ST. LOUIS -- A Missouri statute can’t stand in the way of marriage, even if the groom is behind bars, a federal judge has ruled.
U.S. District Judge Fernando Gaitan Jr. on Thursday ruled unconstitutional a state law requiring both the prospective bride and groom to sign a marriage license in the presence of a county recorder of deeds or a deputy recorder. The judge, in Kansas City, Mo., sided with five women engaged to Missouri prison inmates who were denied marriage by the statute last year. They filed suit in November.
“Plaintiffs have a constitutional right to marry their incarcerated fiances,” Gaitan wrote, noting that the right to marry is protected by the due process clause of the 14th Amendment.
Nanci Gonder, a spokeswoman for Missouri Attorney General Chris Koster, said the state will not appeal. A Missouri Department of Corrections spokeswoman declined comment.
Because betrothed inmates can’t make it to the county recorder’s office, marriage license applications involving inmates typically are brought into a prison.
The lawsuit claimed that Cole County’s recorder had been allowed to enter prisons for 17 years, but was denied entry in August and unable to bring marriage licenses to prisoners. The reason: He declined to list his Social Security number on a form entitled “Application for Facility Access.”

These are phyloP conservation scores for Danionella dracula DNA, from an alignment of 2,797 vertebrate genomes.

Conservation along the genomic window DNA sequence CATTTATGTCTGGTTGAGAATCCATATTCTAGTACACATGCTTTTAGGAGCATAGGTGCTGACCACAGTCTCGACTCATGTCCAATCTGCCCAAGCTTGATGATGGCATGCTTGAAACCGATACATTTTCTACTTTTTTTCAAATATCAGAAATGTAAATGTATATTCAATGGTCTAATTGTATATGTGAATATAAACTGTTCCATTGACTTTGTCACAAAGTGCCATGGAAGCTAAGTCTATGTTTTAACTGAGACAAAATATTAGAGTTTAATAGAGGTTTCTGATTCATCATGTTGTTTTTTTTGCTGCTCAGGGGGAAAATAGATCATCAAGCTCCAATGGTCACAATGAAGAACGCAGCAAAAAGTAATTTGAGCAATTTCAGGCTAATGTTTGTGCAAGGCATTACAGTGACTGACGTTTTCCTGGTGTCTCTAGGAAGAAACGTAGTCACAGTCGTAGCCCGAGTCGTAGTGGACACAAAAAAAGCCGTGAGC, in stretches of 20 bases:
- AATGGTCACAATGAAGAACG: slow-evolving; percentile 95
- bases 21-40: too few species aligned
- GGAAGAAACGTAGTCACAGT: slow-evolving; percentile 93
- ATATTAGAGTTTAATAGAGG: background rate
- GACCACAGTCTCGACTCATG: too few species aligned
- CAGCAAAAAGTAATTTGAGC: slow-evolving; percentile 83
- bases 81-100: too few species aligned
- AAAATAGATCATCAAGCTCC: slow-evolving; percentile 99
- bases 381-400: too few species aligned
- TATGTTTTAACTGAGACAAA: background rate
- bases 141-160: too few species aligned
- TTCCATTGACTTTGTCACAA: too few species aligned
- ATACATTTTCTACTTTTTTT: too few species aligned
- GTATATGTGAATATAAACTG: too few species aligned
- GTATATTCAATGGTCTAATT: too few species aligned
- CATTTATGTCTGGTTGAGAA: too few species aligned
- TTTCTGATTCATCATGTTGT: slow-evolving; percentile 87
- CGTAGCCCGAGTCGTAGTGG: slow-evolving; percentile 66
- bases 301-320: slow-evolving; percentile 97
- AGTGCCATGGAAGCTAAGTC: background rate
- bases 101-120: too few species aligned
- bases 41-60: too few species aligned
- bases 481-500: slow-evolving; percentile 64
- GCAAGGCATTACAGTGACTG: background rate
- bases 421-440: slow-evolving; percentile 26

The five weddings scheduled for Sept. 24 were called off.
“Fundamental rights, like the right to marry, must be made available equally to all couples,” said Tony Rothert, an attorney for the American Civil Liberties Union, which filed suit on behalf of the prospective brides. “The court recognized that Missouri’s statute was an insurmountable barrier and the Constitution required that it be removed.”
Courts have stepped in previously to make it easier for Missouri inmates to wed. In 1987, the U.S. Supreme Court struck down a Missouri prison policy that allowed inmates to marry only with permission from the warden. Prison officials at the time testified that generally only a pregnancy or birth of a child would be compelling enough reason for a marriage.
Diane Balogh of the ACLU said one of the five couples held a Muslim wedding ceremony without a license and do not plan to seek one. The other four couples plan to marry Monday at the state prison in Jefferson City.